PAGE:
Australian Prudential Regulation Authority Chair Wayne Byres, who is a Senior Fellow, agreed to start the series.
Q. Why did you join FINSIA and how has this benefitted you personally?
I’m a long-time member, having joined both of FINSIA’s predecessor bodies: the Australasian Institute of Banking and Finance and the Securities Institute of Australia. In both cases, I joined early in my career, as a way of furthering my education and professional knowledge. I also thought that both institutes played an important role in thought leadership across the financial sector, and as someone starting their career I gained a lot from their education services, events, publications, and alike. More recently, I’ve been a strong supporter of FINSIA’s efforts to drive stronger professional standards in the financial sector.
Q. How important do you think the role of professional bodies are in a financial services ecosystem?
Professional bodies have an important role to play in representing and advocating for their industries. However, as I said in a speech to a FINSIA event a couple of years ago, the financial sector probably hasn’t embraced professionalism as much as it might have. Thankfully, that seems to be shifting now. Strong and well-supported professional bodies, with real buy in from industry leaders, can provide an important platform for delivering outcomes that are positive for the long-term health of the industry, as well as, importantly, its customers.
Q. With digital interactions happening so frequently now and for much larger sums, is professionalism as important today as it was in 1886?
That’s a good question. My short answer is yes. The point I made in the speech I referred to earlier was that, as much as we can all see the amazing advances in technology, people will remain central to the financial system for the foreseeable future. Technology will help but, for the time being, humans will still decide what strategy to pursue, choose which products to offer, select what features they will have, determine how they will be distributed, devise the decision rules by which they are sold, and deal with disputes. And corporate governance and culture still need traits that (at least for the time being) only humans can provide: leadership, judgement, a strong ethical and moral compass, and the ability to balance the interests of the company, shareholders, consumers and society in general. The future may be on built on technology, but people will still do the building.
Q. In re-reading your speech focusing on professionalism from FINSIA’s Summit in 2018 - around the time of the interim report into the Royal Commission - and noting the quote about ‘Good banking … not produced by good laws, but by good bankers’ I wondered where we are today given the impact of COVID.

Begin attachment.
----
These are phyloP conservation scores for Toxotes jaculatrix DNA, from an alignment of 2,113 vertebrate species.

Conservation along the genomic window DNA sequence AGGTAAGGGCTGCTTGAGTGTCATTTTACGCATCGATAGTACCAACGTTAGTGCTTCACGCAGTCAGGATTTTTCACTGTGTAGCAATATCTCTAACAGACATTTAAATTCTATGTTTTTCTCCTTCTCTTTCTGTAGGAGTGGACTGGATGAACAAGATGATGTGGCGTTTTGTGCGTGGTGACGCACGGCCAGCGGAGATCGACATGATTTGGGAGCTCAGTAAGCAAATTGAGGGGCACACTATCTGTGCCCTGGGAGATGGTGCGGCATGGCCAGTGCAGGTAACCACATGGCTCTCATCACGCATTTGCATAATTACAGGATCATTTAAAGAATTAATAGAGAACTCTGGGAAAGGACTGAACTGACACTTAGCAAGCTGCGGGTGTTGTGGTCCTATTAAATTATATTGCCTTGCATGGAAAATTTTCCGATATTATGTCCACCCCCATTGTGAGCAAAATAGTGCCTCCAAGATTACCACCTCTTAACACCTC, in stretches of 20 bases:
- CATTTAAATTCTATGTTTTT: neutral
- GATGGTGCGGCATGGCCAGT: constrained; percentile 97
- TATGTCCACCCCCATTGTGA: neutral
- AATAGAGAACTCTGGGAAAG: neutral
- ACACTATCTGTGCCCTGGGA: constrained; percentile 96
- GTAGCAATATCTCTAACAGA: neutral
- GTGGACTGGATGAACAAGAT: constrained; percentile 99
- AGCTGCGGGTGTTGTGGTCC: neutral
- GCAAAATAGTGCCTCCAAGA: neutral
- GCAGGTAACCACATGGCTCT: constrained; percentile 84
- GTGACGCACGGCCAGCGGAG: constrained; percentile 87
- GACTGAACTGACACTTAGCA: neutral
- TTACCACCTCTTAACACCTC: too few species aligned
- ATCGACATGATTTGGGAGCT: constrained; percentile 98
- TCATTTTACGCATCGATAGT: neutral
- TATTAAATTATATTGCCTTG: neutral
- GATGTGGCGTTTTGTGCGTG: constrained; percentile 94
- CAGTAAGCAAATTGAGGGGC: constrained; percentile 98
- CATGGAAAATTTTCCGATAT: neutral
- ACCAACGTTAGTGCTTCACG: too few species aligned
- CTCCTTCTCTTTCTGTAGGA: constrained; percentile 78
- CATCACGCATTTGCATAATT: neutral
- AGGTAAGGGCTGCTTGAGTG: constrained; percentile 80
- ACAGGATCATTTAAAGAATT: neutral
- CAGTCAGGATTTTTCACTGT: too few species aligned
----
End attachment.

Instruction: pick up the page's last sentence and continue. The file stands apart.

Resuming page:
Reflecting on the criticisms made by the Royal Commission, I think we’ve seen positive signs that the industry very much understands it has to operate with more than the short-term interests of shareholders in mind. COVID-19 has given the financial industry a chance to demonstrate that, and it’s done a good job in my view – whether it’s granting borrowers loan repayment deferrals, delaying insurance premium rises, or facilitating prompt access to superannuation monies in times of need. The financial sector has stepped up to the plate to use some of its financial strength to support the community in a time of crisis. There has been a ready acceptance that that’s been the right thing to do, regardless of the impact on the P&L.
Q. If there was one thing you would say to FINSIA to keep doing, what would it be?
Not lose sight of its roots. Successful organisations tend to be those that have a clear sense of purpose, and pursue it relentlessly. The original purpose set in 1886 for the newly-established Bankers’ Institute of Australasia was to ‘drive improvements in professional practice and high standards of conduct .’ That’s just as important today as it was then, and it will ideally remain the driving force behind all that FINSIA does .
Q. As well as helping individuals raise their own professional capability, FINSIA seeks to serve financial institutions and the industry towards the same purpose. How could FINSIA and institutions work together more effectively?
I don’t think it's possible to separate helping individuals from helping the organisations they work for. To have a successful, highly regarded financial sector, you ultimately need to help both. So it's critical that, as well as supporting its broader membership, FINSIA is working closely at the executive and Board levels to make sure that, as much as is possible, the objectives and vision that FINSIA has for the industry are shared by the industry’s most senior leaders. A commonality of purpose makes any task so much easier.
Q. As a regulator you see the often significant variations across the industry in capability and sometimes ethics, what would practically help ensure consistently high standards?
There’s no silver bullet here. It will be a mix of factors that we need to get right – sometimes involving carrots, and sometimes involving sticks. Regulators obviously need to play a role in setting, communicating and enforcing strong minimum standards. But we don’t want an industry that just does the bare minimum. Leadership is therefore critical, so we need a strong acceptance across the most senior leadership of the industry that high standards of professional behaviour are clearly in the industry’s long-term interests. Professional bodies like FINSIA can help as a means to facilitate the setting of those aspirational standards. And then it comes down to individuals to see and embrace the opportunities that a professional mindset and approach provide in delivering a productive, meaningful and fulfilling career.